Supply chains are increasingly vulnerable to geopolitical risk, warns the World Economic Forum

Supply chain

The World Economic Forum’s (WEF’s) Global Risks report 2015 highlights how the growing interconnectedness of the global economy increases supply chain risk.

With international conflict topping the list of concerns, the report suggests the economic effects of any geopolitical conflict could disrupt the availability of goods or energy.

“Twenty-five years after the fall of the Berlin Wall, the world again faces the risk of major conflict between states,” said WEF lead economist Margareta Drzeniek-Hanouz.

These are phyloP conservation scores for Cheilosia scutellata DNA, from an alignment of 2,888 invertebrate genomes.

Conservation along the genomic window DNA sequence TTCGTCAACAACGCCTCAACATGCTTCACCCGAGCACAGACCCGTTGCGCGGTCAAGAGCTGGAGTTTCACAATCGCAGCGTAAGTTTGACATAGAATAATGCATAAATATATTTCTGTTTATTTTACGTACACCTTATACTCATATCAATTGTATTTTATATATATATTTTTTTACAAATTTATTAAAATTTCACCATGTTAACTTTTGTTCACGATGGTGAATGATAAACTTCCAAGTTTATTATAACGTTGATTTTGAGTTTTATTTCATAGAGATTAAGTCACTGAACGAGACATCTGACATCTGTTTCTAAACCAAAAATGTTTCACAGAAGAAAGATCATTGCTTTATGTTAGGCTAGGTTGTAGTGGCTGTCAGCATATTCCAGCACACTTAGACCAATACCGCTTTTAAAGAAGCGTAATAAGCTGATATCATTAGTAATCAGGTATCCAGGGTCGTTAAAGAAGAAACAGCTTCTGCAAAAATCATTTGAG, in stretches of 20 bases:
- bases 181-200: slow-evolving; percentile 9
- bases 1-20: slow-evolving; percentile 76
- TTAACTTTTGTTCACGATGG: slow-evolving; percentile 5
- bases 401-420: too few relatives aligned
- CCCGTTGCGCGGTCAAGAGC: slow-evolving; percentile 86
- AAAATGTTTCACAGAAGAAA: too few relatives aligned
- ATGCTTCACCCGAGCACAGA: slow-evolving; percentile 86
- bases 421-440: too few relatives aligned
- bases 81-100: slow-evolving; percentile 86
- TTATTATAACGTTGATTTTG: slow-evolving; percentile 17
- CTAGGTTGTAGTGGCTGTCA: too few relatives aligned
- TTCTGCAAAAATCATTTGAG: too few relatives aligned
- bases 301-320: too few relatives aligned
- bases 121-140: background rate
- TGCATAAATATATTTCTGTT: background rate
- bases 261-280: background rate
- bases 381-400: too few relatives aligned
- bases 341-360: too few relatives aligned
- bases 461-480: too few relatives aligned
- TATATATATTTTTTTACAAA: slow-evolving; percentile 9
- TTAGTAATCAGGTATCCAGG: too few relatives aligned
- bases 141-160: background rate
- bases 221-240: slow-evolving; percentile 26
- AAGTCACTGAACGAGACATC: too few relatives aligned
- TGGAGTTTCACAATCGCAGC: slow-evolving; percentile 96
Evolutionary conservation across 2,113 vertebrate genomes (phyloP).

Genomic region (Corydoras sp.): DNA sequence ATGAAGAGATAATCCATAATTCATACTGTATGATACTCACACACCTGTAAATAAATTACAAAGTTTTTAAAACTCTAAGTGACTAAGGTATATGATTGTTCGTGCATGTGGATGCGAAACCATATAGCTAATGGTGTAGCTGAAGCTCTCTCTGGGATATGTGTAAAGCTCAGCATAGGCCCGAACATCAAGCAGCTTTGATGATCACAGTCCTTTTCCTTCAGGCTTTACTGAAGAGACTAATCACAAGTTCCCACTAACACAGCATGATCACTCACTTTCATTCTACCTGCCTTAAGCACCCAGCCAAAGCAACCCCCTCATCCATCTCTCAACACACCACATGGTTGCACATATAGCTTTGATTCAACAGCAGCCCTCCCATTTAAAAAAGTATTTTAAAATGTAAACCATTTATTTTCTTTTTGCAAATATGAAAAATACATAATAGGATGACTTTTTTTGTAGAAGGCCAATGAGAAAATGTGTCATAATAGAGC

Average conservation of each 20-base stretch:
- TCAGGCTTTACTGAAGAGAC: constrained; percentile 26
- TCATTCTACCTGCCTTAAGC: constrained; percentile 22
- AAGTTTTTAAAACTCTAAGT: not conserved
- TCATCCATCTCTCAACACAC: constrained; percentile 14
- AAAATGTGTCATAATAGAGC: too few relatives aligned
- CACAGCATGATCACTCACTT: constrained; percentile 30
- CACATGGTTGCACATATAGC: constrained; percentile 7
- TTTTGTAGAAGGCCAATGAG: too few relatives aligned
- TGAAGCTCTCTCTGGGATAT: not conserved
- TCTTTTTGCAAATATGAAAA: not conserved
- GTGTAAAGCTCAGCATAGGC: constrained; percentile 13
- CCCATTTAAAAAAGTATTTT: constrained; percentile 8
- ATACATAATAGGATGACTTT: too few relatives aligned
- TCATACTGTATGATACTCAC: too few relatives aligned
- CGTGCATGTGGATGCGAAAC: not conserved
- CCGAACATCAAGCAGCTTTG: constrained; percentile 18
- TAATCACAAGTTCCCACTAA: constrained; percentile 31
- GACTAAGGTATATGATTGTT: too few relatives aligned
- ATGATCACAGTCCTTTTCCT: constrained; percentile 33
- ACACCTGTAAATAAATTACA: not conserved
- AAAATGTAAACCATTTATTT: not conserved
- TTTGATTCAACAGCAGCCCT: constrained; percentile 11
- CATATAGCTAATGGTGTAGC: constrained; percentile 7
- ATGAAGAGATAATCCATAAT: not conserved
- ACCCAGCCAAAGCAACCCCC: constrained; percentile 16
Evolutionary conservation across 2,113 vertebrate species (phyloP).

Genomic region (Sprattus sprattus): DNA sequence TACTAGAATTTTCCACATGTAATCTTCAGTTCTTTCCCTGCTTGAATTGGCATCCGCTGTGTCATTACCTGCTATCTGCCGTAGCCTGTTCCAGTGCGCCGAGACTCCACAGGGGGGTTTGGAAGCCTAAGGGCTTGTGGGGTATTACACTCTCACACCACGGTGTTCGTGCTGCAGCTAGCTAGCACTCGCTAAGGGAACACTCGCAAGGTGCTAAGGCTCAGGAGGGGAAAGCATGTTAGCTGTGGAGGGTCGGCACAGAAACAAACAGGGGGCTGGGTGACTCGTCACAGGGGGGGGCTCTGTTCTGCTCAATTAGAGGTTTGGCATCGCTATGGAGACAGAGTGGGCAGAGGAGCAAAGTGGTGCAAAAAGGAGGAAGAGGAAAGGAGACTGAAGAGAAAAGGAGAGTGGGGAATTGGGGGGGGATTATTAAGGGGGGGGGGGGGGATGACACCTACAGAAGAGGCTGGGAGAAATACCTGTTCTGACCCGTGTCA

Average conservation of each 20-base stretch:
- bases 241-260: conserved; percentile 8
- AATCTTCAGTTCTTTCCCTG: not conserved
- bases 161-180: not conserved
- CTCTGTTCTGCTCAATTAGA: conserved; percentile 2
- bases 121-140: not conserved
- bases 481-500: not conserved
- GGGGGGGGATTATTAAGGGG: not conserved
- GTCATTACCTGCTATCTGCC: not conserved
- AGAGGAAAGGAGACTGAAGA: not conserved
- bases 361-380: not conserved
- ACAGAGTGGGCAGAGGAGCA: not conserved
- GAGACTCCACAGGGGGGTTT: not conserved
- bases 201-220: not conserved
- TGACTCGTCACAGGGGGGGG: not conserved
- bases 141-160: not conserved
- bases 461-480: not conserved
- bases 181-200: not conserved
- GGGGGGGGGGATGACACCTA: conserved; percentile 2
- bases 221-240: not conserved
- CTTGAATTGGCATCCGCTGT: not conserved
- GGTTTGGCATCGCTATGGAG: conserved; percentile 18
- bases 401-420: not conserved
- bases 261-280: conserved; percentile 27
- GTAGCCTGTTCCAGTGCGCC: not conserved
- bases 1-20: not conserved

Geopolitical risk map

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“Today, however, the means to wage such conflict, whether through cyber attack, competition for resources or sanctions and other economic tools, is broader than ever.”

The report questions whether many supply chains, in the quest for cost efficiencies and rapid flow of goods, are too lean.

“The global supply chains set up by multinational corporations are more efficient, but the complexity and fragility of their interlinkages make them vulnerable to systemic risks, causing major disruptions,” it noted.

Zurich Knowledge

 

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